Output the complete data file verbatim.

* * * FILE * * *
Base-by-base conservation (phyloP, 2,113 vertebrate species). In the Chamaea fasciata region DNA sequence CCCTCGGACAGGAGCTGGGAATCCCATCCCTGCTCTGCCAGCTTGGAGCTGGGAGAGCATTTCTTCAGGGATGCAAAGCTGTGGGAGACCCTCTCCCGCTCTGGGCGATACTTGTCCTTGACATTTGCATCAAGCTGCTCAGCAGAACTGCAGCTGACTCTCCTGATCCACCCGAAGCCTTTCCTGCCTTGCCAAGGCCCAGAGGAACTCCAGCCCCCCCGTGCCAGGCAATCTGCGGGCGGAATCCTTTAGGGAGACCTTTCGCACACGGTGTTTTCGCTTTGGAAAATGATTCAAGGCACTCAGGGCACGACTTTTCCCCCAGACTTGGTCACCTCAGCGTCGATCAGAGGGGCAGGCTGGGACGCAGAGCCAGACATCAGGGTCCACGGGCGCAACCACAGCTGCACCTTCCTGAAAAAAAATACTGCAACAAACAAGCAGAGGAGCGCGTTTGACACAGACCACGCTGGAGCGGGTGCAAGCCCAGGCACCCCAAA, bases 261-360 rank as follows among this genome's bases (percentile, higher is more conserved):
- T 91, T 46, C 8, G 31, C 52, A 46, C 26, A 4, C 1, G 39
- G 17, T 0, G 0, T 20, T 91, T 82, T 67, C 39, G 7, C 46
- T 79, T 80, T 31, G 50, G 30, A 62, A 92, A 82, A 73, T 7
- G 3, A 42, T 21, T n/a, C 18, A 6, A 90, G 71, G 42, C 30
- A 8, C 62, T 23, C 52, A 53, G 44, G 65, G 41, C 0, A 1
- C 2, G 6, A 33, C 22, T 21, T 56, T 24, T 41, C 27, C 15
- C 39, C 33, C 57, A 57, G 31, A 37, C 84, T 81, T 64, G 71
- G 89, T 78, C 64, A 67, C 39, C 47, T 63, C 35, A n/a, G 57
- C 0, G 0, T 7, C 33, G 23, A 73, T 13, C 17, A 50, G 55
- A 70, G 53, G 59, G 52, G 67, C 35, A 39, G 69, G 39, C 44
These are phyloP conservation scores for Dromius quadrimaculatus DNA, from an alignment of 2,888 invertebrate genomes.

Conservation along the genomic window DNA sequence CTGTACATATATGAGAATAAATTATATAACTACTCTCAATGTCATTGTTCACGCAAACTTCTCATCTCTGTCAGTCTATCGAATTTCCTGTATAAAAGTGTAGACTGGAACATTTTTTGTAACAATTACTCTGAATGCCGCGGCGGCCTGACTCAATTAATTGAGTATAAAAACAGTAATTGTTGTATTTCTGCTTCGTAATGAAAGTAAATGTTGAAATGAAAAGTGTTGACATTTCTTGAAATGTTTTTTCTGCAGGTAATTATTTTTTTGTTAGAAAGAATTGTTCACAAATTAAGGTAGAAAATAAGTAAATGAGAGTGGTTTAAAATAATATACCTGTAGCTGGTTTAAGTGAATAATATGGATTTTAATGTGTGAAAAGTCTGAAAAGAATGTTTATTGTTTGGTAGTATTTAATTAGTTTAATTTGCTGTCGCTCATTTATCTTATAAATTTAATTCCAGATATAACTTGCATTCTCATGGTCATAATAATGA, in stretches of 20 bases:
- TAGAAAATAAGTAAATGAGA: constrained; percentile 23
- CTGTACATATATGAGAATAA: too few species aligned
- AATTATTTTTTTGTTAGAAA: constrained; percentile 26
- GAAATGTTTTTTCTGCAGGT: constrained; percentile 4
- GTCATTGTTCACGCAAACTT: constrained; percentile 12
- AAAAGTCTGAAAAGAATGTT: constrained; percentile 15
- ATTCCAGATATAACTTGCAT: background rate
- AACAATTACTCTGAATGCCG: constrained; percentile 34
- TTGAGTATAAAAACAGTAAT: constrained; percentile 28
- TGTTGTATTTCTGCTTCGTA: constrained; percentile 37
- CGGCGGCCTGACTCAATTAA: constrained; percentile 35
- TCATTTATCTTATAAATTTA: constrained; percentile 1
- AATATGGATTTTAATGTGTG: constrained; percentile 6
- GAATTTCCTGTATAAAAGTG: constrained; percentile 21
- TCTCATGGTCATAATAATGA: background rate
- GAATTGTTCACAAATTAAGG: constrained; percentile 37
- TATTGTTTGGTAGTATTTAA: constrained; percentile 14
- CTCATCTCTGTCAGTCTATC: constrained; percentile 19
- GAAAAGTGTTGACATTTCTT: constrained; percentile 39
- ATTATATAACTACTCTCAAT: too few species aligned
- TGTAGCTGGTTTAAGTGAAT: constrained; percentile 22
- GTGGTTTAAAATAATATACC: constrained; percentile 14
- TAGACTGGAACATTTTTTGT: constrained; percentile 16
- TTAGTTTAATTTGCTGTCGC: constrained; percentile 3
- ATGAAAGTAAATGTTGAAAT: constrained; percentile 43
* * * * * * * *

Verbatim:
Base-by-base conservation (phyloP, 2,113 vertebrate species). In the Chamaea fasciata region DNA sequence CCCTCGGACAGGAGCTGGGAATCCCATCCCTGCTCTGCCAGCTTGGAGCTGGGAGAGCATTTCTTCAGGGATGCAAAGCTGTGGGAGACCCTCTCCCGCTCTGGGCGATACTTGTCCTTGACATTTGCATCAAGCTGCTCAGCAGAACTGCAGCTGACTCTCCTGATCCACCCGAAGCCTTTCCTGCCTTGCCAAGGCCCAGAGGAACTCCAGCCCCCCCGTGCCAGGCAATCTGCGGGCGGAATCCTTTAGGGAGACCTTTCGCACACGGTGTTTTCGCTTTGGAAAATGATTCAAGGCACTCAGGGCACGACTTTTCCCCCAGACTTGGTCACCTCAGCGTCGATCAGAGGGGCAGGCTGGGACGCAGAGCCAGACATCAGGGTCCACGGGCGCAACCACAGCTGCACCTTCCTGAAAAAAAATACTGCAACAAACAAGCAGAGGAGCGCGTTTGACACAGACCACGCTGGAGCGGGTGCAAGCCCAGGCACCCCAAA, bases 261-360 rank as follows among this genome's bases (percentile, higher is more conserved):
- T 91, T 46, C 8, G 31, C 52, A 46, C 26, A 4, C 1, G 39
- G 17, T 0, G 0, T 20, T 91, T 82, T 67, C 39, G 7, C 46
- T 79, T 80, T 31, G 50, G 30, A 62, A 92, A 82, A 73, T 7
- G 3, A 42, T 21, T n/a, C 18, A 6, A 90, G 71, G 42, C 30
- A 8, C 62, T 23, C 52, A 53, G 44, G 65, G 41, C 0, A 1
- C 2, G 6, A 33, C 22, T 21, T 56, T 24, T 41, C 27, C 15
- C 39, C 33, C 57, A 57, G 31, A 37, C 84, T 81, T 64, G 71
- G 89, T 78, C 64, A 67, C 39, C 47, T 63, C 35, A n/a, G 57
- C 0, G 0, T 7, C 33, G 23, A 73, T 13, C 17, A 50, G 55
- A 70, G 53, G 59, G 52, G 67, C 35, A 39, G 69, G 39, C 44
These are phyloP conservation scores for Dromius quadrimaculatus DNA, from an alignment of 2,888 invertebrate genomes.

Conservation along the genomic window DNA sequence CTGTACATATATGAGAATAAATTATATAACTACTCTCAATGTCATTGTTCACGCAAACTTCTCATCTCTGTCAGTCTATCGAATTTCCTGTATAAAAGTGTAGACTGGAACATTTTTTGTAACAATTACTCTGAATGCCGCGGCGGCCTGACTCAATTAATTGAGTATAAAAACAGTAATTGTTGTATTTCTGCTTCGTAATGAAAGTAAATGTTGAAATGAAAAGTGTTGACATTTCTTGAAATGTTTTTTCTGCAGGTAATTATTTTTTTGTTAGAAAGAATTGTTCACAAATTAAGGTAGAAAATAAGTAAATGAGAGTGGTTTAAAATAATATACCTGTAGCTGGTTTAAGTGAATAATATGGATTTTAATGTGTGAAAAGTCTGAAAAGAATGTTTATTGTTTGGTAGTATTTAATTAGTTTAATTTGCTGTCGCTCATTTATCTTATAAATTTAATTCCAGATATAACTTGCATTCTCATGGTCATAATAATGA, in stretches of 20 bases:
- TAGAAAATAAGTAAATGAGA: constrained; percentile 23
- CTGTACATATATGAGAATAA: too few species aligned
- AATTATTTTTTTGTTAGAAA: constrained; percentile 26
- GAAATGTTTTTTCTGCAGGT: constrained; percentile 4
- GTCATTGTTCACGCAAACTT: constrained; percentile 12
- AAAAGTCTGAAAAGAATGTT: constrained; percentile 15
- ATTCCAGATATAACTTGCAT: background rate
- AACAATTACTCTGAATGCCG: constrained; percentile 34
- TTGAGTATAAAAACAGTAAT: constrained; percentile 28
- TGTTGTATTTCTGCTTCGTA: constrained; percentile 37
- CGGCGGCCTGACTCAATTAA: constrained; percentile 35
- TCATTTATCTTATAAATTTA: constrained; percentile 1
- AATATGGATTTTAATGTGTG: constrained; percentile 6
- GAATTTCCTGTATAAAAGTG: constrained; percentile 21
- TCTCATGGTCATAATAATGA: background rate
- GAATTGTTCACAAATTAAGG: constrained; percentile 37
- TATTGTTTGGTAGTATTTAA: constrained; percentile 14
- CTCATCTCTGTCAGTCTATC: constrained; percentile 19
- GAAAAGTGTTGACATTTCTT: constrained; percentile 39
- ATTATATAACTACTCTCAAT: too few species aligned
- TGTAGCTGGTTTAAGTGAAT: constrained; percentile 22
- GTGGTTTAAAATAATATACC: constrained; percentile 14
- TAGACTGGAACATTTTTTGT: constrained; percentile 16
- TTAGTTTAATTTGCTGTCGC: constrained; percentile 3
- ATGAAAGTAAATGTTGAAAT: constrained; percentile 43